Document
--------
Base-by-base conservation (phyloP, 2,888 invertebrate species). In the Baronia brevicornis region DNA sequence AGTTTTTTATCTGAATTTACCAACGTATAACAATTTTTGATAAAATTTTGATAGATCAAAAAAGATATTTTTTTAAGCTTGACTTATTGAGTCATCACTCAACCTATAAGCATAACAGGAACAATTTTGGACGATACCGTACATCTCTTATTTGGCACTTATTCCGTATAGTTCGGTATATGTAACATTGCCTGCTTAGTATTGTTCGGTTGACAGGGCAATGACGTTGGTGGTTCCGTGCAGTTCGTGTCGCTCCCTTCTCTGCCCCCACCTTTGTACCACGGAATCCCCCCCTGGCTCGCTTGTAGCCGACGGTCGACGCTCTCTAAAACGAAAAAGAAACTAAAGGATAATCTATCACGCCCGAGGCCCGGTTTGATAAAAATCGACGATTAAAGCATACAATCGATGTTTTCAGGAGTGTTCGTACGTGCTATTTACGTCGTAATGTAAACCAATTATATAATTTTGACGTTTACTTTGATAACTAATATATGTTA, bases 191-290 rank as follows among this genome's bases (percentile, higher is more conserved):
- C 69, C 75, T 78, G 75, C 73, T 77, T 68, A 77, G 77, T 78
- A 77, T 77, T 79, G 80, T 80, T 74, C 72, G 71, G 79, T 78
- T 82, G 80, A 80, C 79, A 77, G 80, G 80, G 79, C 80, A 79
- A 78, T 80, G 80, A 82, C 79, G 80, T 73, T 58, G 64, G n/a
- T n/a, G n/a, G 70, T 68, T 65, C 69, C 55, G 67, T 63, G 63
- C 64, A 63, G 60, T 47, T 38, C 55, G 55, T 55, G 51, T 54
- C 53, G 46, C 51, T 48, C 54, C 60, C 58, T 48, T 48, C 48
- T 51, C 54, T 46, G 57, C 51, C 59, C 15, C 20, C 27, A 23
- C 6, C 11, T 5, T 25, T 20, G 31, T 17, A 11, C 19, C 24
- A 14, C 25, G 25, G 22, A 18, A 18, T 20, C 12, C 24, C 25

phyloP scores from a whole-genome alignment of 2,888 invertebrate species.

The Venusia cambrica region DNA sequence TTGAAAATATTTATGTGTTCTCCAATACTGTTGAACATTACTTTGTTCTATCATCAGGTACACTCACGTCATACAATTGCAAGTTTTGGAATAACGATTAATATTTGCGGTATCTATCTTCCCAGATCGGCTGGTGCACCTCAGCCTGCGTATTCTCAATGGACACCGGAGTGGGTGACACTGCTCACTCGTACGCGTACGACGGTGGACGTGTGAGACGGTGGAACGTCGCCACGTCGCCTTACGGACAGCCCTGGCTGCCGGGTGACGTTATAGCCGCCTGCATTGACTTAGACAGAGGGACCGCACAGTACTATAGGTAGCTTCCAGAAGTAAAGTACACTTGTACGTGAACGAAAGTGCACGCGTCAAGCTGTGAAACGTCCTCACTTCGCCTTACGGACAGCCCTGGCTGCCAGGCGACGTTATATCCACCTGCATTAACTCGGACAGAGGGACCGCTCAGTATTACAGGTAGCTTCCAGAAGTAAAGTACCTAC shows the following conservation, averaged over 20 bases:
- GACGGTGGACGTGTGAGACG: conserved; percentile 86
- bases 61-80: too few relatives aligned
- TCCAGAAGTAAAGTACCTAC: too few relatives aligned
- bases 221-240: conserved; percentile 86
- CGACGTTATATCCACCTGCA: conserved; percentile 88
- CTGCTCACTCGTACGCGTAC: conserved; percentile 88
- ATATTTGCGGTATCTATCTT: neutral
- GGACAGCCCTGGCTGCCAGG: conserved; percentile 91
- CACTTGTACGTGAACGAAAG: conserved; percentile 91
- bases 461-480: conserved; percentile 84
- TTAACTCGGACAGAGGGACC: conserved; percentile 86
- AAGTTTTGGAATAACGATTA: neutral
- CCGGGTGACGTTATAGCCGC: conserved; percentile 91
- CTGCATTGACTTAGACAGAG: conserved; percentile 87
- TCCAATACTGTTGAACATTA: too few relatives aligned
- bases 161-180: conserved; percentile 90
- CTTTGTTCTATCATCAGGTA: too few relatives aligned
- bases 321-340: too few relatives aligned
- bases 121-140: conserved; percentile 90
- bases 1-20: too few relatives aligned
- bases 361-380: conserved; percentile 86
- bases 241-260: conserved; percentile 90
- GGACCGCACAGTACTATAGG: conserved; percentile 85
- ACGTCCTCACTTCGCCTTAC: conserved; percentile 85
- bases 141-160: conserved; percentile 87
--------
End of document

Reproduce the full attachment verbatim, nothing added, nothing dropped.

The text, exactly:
Base-by-base conservation (phyloP, 2,888 invertebrate species). In the Baronia brevicornis region DNA sequence AGTTTTTTATCTGAATTTACCAACGTATAACAATTTTTGATAAAATTTTGATAGATCAAAAAAGATATTTTTTTAAGCTTGACTTATTGAGTCATCACTCAACCTATAAGCATAACAGGAACAATTTTGGACGATACCGTACATCTCTTATTTGGCACTTATTCCGTATAGTTCGGTATATGTAACATTGCCTGCTTAGTATTGTTCGGTTGACAGGGCAATGACGTTGGTGGTTCCGTGCAGTTCGTGTCGCTCCCTTCTCTGCCCCCACCTTTGTACCACGGAATCCCCCCCTGGCTCGCTTGTAGCCGACGGTCGACGCTCTCTAAAACGAAAAAGAAACTAAAGGATAATCTATCACGCCCGAGGCCCGGTTTGATAAAAATCGACGATTAAAGCATACAATCGATGTTTTCAGGAGTGTTCGTACGTGCTATTTACGTCGTAATGTAAACCAATTATATAATTTTGACGTTTACTTTGATAACTAATATATGTTA, bases 191-290 rank as follows among this genome's bases (percentile, higher is more conserved):
- C 69, C 75, T 78, G 75, C 73, T 77, T 68, A 77, G 77, T 78
- A 77, T 77, T 79, G 80, T 80, T 74, C 72, G 71, G 79, T 78
- T 82, G 80, A 80, C 79, A 77, G 80, G 80, G 79, C 80, A 79
- A 78, T 80, G 80, A 82, C 79, G 80, T 73, T 58, G 64, G n/a
- T n/a, G n/a, G 70, T 68, T 65, C 69, C 55, G 67, T 63, G 63
- C 64, A 63, G 60, T 47, T 38, C 55, G 55, T 55, G 51, T 54
- C 53, G 46, C 51, T 48, C 54, C 60, C 58, T 48, T 48, C 48
- T 51, C 54, T 46, G 57, C 51, C 59, C 15, C 20, C 27, A 23
- C 6, C 11, T 5, T 25, T 20, G 31, T 17, A 11, C 19, C 24
- A 14, C 25, G 25, G 22, A 18, A 18, T 20, C 12, C 24, C 25

phyloP scores from a whole-genome alignment of 2,888 invertebrate species.

The Venusia cambrica region DNA sequence TTGAAAATATTTATGTGTTCTCCAATACTGTTGAACATTACTTTGTTCTATCATCAGGTACACTCACGTCATACAATTGCAAGTTTTGGAATAACGATTAATATTTGCGGTATCTATCTTCCCAGATCGGCTGGTGCACCTCAGCCTGCGTATTCTCAATGGACACCGGAGTGGGTGACACTGCTCACTCGTACGCGTACGACGGTGGACGTGTGAGACGGTGGAACGTCGCCACGTCGCCTTACGGACAGCCCTGGCTGCCGGGTGACGTTATAGCCGCCTGCATTGACTTAGACAGAGGGACCGCACAGTACTATAGGTAGCTTCCAGAAGTAAAGTACACTTGTACGTGAACGAAAGTGCACGCGTCAAGCTGTGAAACGTCCTCACTTCGCCTTACGGACAGCCCTGGCTGCCAGGCGACGTTATATCCACCTGCATTAACTCGGACAGAGGGACCGCTCAGTATTACAGGTAGCTTCCAGAAGTAAAGTACCTAC shows the following conservation, averaged over 20 bases:
- GACGGTGGACGTGTGAGACG: conserved; percentile 86
- bases 61-80: too few relatives aligned
- TCCAGAAGTAAAGTACCTAC: too few relatives aligned
- bases 221-240: conserved; percentile 86
- CGACGTTATATCCACCTGCA: conserved; percentile 88
- CTGCTCACTCGTACGCGTAC: conserved; percentile 88
- ATATTTGCGGTATCTATCTT: neutral
- GGACAGCCCTGGCTGCCAGG: conserved; percentile 91
- CACTTGTACGTGAACGAAAG: conserved; percentile 91
- bases 461-480: conserved; percentile 84
- TTAACTCGGACAGAGGGACC: conserved; percentile 86
- AAGTTTTGGAATAACGATTA: neutral
- CCGGGTGACGTTATAGCCGC: conserved; percentile 91
- CTGCATTGACTTAGACAGAG: conserved; percentile 87
- TCCAATACTGTTGAACATTA: too few relatives aligned
- bases 161-180: conserved; percentile 90
- CTTTGTTCTATCATCAGGTA: too few relatives aligned
- bases 321-340: too few relatives aligned
- bases 121-140: conserved; percentile 90
- bases 1-20: too few relatives aligned
- bases 361-380: conserved; percentile 86
- bases 241-260: conserved; percentile 90
- GGACCGCACAGTACTATAGG: conserved; percentile 85
- ACGTCCTCACTTCGCCTTAC: conserved; percentile 85
- bases 141-160: conserved; percentile 87